Commerce and Global Peace
For the spirit of commerce sooner or later takes hold of every people, and it cannot exist side by side with war. (Kant 1991, pp. 114 and 44–46, 50–53)
Within such an optimistic view Kant noted a degree of paradox contained in this operation whereby the selfish and unsocial actions of private property owners could produce a positive degree of social utility as well as social and historical progress. In this respect, modern commerce, for Kant, was characterised by an ‘unsocial sociability’ (Kant 1991, p. 44). In expressing this idea Kant was echoing an earlier formulation developed by Pufendorf (2003, pp. 52–56), Locke (1988, pp. 294, 297), Hume (1994, pp. 97–102) and Smith (2007, pp. 215–216).3
Within the long history of the natural law tradition there have been a number of accounts which express conceptual linkages between the idea of peace, lawful relations between neighbours and states, and the beneficial social utility of private property, commerce and trade. Aspects of this idea can be found scattered through Aristotelian philosophy (Aristotle 2001, 1.9, pp. 1138–1140) and middle to late Stoic philosophy (Erskine 2011; Brunt 2013), Roman law (Jolowicz and Nichols 1972, pp. 104–105), Ciceronian ethics (Cicero 1991, pp. 9, 14–15), and medieval and early modern Scholastic philosophy, such as that developed by Francisco de Vitoria (Vitoria 1991, pp. 278–280; Koskenniemi 2011a, b). Elements of this linkage had begun to be conceptualised through a subjective natural rights language which had developed in Europe as early as the twelfth century (Tierney 2001), and at least by the fourteenth and fifteenth centuries (Tuck 1981; Villey 2000). It was however in the early seventeenth century, in the work of Grotius (2005), that a distinct theory of commercial natural rights came to be expressed in a way that outlined the core conceptual structure of the modern, liberal idea of international law in the way that we understand it today.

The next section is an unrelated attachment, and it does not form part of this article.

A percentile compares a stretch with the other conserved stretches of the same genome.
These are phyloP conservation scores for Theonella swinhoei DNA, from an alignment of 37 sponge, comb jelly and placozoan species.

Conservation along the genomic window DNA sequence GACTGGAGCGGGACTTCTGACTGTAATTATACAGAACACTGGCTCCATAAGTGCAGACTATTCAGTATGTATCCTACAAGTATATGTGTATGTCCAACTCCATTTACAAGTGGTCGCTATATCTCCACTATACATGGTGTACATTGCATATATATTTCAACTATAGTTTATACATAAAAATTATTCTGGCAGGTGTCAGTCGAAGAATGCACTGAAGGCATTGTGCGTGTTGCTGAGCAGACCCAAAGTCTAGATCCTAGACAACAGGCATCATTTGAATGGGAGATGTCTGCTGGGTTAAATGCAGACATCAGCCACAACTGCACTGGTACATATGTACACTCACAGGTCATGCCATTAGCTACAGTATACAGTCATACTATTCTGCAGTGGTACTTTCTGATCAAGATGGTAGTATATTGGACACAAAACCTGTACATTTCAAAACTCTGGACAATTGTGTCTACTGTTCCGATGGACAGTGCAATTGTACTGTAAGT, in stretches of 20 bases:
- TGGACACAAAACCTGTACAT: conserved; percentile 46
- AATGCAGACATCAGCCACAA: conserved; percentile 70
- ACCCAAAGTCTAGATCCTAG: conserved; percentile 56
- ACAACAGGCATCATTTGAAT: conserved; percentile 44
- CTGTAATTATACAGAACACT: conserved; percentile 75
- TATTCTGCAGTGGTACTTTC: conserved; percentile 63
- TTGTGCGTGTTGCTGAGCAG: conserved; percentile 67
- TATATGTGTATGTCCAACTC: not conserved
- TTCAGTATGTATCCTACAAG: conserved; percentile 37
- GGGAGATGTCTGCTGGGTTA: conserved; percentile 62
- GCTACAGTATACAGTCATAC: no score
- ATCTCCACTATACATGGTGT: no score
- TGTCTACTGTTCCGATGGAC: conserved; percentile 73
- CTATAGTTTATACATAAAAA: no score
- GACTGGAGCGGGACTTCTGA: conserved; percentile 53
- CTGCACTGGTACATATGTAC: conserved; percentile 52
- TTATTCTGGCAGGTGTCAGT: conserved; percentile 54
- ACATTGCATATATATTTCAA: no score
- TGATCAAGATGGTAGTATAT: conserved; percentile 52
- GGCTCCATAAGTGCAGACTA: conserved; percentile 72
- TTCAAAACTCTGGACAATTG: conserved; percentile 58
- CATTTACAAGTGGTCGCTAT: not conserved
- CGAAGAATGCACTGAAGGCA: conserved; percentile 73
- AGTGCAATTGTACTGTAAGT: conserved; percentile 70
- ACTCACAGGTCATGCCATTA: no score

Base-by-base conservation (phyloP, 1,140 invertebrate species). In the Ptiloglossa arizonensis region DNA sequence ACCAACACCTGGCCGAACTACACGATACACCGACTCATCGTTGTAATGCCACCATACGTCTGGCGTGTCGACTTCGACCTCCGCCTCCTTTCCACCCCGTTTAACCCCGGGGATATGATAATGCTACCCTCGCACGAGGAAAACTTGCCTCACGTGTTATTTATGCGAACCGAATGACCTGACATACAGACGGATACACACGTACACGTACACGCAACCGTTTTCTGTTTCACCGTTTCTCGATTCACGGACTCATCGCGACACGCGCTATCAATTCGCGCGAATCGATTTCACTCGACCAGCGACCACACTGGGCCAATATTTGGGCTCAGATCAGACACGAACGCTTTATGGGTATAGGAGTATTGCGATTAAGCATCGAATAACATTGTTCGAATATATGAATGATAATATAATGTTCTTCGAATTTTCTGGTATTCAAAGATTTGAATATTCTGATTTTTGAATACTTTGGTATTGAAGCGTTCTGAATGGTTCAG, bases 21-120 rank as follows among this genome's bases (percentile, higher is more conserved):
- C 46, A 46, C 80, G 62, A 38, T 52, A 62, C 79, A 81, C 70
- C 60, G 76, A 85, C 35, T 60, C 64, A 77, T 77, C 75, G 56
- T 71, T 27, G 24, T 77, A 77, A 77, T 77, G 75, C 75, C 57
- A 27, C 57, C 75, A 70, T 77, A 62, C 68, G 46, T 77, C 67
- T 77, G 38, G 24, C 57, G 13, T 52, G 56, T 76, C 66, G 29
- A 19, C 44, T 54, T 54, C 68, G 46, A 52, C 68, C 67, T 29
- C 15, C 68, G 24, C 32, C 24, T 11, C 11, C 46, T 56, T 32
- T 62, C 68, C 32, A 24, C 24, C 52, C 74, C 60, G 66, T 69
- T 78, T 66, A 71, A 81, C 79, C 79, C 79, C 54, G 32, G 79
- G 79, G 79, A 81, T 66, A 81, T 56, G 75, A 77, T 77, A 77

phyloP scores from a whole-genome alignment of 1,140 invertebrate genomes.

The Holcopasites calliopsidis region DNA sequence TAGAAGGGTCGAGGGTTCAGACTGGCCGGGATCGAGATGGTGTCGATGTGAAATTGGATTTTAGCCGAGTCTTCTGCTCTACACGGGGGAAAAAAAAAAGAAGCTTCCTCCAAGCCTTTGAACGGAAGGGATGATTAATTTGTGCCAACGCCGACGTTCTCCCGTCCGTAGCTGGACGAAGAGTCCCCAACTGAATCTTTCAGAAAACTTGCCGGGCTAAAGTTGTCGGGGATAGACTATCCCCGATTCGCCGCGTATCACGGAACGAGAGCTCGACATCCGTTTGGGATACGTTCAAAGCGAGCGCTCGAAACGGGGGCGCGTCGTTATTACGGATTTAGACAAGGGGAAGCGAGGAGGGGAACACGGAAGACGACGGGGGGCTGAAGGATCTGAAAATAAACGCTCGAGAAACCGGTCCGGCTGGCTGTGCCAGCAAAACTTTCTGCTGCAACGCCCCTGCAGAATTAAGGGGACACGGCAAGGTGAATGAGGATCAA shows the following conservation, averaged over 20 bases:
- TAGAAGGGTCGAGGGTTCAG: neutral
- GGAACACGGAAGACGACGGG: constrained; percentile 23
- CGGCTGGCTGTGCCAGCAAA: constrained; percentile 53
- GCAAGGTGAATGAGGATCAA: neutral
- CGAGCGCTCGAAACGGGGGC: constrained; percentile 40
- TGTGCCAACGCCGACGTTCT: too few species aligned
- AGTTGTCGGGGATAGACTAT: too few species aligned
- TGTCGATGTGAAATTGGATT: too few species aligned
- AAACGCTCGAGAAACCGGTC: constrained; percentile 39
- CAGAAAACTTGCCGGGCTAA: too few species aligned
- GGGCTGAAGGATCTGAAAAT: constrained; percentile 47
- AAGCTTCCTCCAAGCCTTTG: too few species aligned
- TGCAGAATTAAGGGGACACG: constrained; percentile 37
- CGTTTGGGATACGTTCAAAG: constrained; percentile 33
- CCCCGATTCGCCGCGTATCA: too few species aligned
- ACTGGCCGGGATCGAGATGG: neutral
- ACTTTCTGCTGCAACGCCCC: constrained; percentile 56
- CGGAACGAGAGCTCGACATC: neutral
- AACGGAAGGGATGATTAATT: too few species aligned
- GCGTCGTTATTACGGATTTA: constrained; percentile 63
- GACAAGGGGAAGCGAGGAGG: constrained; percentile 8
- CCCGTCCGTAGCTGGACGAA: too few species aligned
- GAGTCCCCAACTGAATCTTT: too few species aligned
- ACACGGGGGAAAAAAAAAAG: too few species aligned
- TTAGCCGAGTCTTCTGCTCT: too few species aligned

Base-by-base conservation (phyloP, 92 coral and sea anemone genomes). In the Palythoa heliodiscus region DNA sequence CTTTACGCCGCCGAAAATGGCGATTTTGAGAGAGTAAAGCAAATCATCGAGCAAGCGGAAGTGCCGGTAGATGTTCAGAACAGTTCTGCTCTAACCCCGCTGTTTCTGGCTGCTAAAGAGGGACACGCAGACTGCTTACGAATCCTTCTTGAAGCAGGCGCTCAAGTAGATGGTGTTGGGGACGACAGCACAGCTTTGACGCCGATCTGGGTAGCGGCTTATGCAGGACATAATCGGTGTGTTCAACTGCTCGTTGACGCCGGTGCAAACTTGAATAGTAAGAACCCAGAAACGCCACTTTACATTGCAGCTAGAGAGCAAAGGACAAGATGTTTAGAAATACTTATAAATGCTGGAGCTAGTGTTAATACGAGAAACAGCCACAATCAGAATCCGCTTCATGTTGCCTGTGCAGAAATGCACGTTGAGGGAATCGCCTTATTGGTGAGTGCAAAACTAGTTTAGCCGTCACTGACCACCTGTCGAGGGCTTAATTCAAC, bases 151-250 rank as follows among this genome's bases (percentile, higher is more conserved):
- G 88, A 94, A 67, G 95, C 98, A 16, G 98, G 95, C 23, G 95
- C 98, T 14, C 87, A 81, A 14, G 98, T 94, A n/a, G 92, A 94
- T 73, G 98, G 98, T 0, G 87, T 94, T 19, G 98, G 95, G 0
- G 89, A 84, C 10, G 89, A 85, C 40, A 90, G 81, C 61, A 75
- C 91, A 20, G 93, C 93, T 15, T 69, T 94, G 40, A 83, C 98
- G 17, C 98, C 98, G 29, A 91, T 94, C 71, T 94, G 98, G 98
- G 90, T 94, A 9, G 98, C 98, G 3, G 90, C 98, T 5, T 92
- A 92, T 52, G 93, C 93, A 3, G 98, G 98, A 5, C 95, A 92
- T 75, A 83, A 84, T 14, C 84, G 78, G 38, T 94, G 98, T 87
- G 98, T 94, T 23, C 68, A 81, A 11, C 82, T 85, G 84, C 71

Grotius’s theory of natural rights and international law performed a number of important conceptual innovations. His account secularised the idea of natural rights (Grotius 2005, p. 89; Somos 2011) and developed a theory of sovereignty grounded upon the priority of individual natural rights (‘preservation of life’) and rights to private property. Sovereign power gained its legitimation through the maintenance of these under conditions of social peace (‘peaceful sociability’) (Grotius 2005, pp. 180–187, 93–94, 184; Tuck 1993). Grotius also developed an economic theory of the derivation of the right to private property. This took place not simply through ‘original occupation’ and inter-subjective ‘consent’ (Grotius 2005, pp. 420–427), but also through the operation of ‘natural necessity’ (Grotius 2005, pp. 154, 184–186). In this, Grotius argued that the desire for improvement, and the operation of labour and mutual exchange, justify through ‘natural reason’ and social ‘progress’ the validity of private property rights (Grotius 2005, pp. 154, 184–186; Garnsey 2007, p. 139)—an idea which is later more fully developed within Locke’s labour theory of property (Locke 1988, pp. 287–288). Tied to this Grotius reframed international law as a normative relationship between not only states, but between private property owners (Grotius 2005, pp. 189, 198, 393–397). Here global legal relations express an idea of free trade and limited monopolisation (Grotius 2005, pp. 452–453), and through the notion of the ‘just war’ (Grotius 2005, pp. 180, 397–398, 416–417), and right of ‘punishment’ (Grotius 2005, pp. 1018–1021) states (and private actors such as trading companies) are granted a right of self-enforcement to protect universal private property rights and natural rights through violence (Grotius 2004, p. 58; Tuck 1999; Van Ittersum and Julia 2006).
Subsequent lineages of natural rights and liberal thought have built on this conceptual structure outlined by Grotius. This has involved the attempt to reconcile a tension between, on the one hand, economic utility and social progress contained within commercial relations and, on the other, the unsocial consequences of commerce, in which selfishness and economic competition manifest in open war and violence. For example in the eighteenth century both David Hume and Adam Smith saw a danger in a ‘jealousy of trade’ in which states adopted mercantilist policies and used war as a means of enabling and protecting capital accumulation. Both argued that states should recognise the mutual advantages of trade and the shared flourishing and progress that takes place through the free and open exchange of commerce (Hume 1994, pp. 150–151; Smith 1999b, p. 72).